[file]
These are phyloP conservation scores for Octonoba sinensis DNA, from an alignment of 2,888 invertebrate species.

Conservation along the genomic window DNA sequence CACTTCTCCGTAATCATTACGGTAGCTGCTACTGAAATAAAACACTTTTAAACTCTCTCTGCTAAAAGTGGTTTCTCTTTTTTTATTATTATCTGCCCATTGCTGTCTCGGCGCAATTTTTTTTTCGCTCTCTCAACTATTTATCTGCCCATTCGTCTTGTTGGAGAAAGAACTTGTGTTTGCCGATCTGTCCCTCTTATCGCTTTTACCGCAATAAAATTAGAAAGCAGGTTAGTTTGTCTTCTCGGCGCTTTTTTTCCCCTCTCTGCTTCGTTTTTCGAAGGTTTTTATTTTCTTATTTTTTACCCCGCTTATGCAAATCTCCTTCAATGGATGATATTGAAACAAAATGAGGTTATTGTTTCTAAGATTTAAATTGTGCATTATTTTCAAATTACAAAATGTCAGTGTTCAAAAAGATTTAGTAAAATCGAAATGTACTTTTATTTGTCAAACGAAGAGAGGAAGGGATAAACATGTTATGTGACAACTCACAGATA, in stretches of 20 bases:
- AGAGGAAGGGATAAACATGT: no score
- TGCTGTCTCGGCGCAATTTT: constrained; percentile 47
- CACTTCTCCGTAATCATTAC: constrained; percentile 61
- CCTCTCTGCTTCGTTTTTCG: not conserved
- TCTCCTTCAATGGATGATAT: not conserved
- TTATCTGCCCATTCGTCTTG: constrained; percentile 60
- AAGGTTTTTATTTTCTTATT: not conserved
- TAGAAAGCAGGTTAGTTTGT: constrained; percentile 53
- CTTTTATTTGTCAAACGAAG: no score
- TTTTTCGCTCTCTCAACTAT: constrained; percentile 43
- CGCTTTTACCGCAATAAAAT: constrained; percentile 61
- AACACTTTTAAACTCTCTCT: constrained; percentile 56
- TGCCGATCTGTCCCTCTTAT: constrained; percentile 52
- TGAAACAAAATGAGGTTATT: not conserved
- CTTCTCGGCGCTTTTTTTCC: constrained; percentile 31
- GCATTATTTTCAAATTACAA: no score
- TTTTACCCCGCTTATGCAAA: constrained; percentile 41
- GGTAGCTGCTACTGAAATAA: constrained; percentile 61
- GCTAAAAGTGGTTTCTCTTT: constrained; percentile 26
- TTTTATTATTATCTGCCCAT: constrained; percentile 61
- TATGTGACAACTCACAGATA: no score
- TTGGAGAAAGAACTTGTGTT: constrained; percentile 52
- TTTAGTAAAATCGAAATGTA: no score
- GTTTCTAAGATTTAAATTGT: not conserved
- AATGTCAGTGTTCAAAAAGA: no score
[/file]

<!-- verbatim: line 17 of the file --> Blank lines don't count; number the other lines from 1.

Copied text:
- CTTCTCGGCGCTTTTTTTCC: constrained; percentile 31